I Never Should Have Given Up My CDL Back In 2016. Ugh.

Topic 29860 | Page 1

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David F.'s Comment
member avatar

AZ seems to be going out of it's way to make it frustratingly hard to get my CDL again. The company I'd go to work for hauls HazMat tankers. Well, AZ won't let permit holders drive tankers (must be empty) that have hauled HazMat unless they've been purged. There goes the plan of having a company truck for the Drive Test. Hmmm. confused.gif

Unless the company happens to have a purged tanker sitting in the yard, I'm pretty much out of luck on that option.

CDL:

Commercial Driver's License (CDL)

A CDL is required to drive any of the following vehicles:

  • Any combination of vehicles with a gross combined weight rating (GCWR) of 26,001 or more pounds, providing the gross vehicle weight rating (GVWR) of the vehicle being towed is in excess of 10,000 pounds.
  • Any single vehicle with a GVWR of 26,001 or more pounds, or any such vehicle towing another not in excess of 10,000 pounds.
  • Any vehicle, regardless of size, designed to transport 16 or more persons, including the driver.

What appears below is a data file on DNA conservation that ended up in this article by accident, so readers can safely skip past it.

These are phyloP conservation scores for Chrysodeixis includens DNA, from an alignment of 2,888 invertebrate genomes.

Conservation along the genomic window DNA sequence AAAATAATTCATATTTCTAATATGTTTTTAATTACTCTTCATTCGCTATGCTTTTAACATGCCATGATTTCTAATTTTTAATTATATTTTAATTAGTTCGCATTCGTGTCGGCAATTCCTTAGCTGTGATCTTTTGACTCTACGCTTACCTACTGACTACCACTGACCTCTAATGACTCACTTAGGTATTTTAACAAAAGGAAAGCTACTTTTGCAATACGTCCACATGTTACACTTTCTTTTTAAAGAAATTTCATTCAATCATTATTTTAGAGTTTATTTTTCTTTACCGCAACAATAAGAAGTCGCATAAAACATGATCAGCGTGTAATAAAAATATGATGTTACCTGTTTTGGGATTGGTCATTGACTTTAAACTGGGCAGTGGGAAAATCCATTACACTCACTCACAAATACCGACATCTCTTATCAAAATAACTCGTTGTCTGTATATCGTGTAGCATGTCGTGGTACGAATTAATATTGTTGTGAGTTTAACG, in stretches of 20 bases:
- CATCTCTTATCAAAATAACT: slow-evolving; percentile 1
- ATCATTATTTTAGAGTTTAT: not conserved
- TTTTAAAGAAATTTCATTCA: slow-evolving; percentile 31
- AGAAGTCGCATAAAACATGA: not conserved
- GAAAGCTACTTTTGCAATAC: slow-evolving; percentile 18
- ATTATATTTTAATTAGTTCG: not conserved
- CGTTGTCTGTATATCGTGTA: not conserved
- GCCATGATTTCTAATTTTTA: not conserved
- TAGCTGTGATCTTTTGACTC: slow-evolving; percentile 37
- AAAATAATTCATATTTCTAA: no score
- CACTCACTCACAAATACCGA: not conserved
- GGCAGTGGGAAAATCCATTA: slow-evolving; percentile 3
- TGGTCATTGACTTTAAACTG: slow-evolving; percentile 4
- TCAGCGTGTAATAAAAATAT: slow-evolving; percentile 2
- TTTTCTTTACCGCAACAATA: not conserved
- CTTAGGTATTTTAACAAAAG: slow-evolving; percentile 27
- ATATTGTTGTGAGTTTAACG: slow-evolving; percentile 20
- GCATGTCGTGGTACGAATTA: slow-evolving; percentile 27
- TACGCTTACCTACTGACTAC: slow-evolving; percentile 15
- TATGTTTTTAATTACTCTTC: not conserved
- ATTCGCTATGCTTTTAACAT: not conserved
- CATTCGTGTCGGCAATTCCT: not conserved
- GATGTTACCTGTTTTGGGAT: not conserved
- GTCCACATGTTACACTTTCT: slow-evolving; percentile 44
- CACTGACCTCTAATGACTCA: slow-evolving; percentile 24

• Any vehicle required by federal regulations to be placarded while transporting hazardous materials.

HAZMAT:

Hazardous Materials

Explosive, flammable, poisonous or otherwise potentially dangerous cargo. Large amounts of especially hazardous cargo are required to be placarded under HAZMAT regulations

Old School's Comment
member avatar

David, I am fairly certain that is a rule that most states have. Your company knows that, so I would think they will try to accommodate you.

How is it that you are trying to get your CDL? Is someone willing to hire you without a training certificate? That in itself is highly unusual, if not suspect, in today's business climate.

Is your company going to hire you with a new CDL and no training certificate, then have you pulling HazMat tanker loads?

CDL:

Commercial Driver's License (CDL)

A CDL is required to drive any of the following vehicles:

  • Any combination of vehicles with a gross combined weight rating (GCWR) of 26,001 or more pounds, providing the gross vehicle weight rating (GVWR) of the vehicle being towed is in excess of 10,000 pounds.
  • Any single vehicle with a GVWR of 26,001 or more pounds, or any such vehicle towing another not in excess of 10,000 pounds.
  • Any vehicle, regardless of size, designed to transport 16 or more persons, including the driver.
  • Any vehicle required by federal regulations to be placarded while transporting hazardous materials.

HAZMAT:

Hazardous Materials

Explosive, flammable, poisonous or otherwise potentially dangerous cargo. Large amounts of especially hazardous cargo are required to be placarded under HAZMAT regulations

David F.'s Comment
member avatar

Is your company going to hire you with a new CDL and no training certificate, then have you pulling HazMat tanker loads?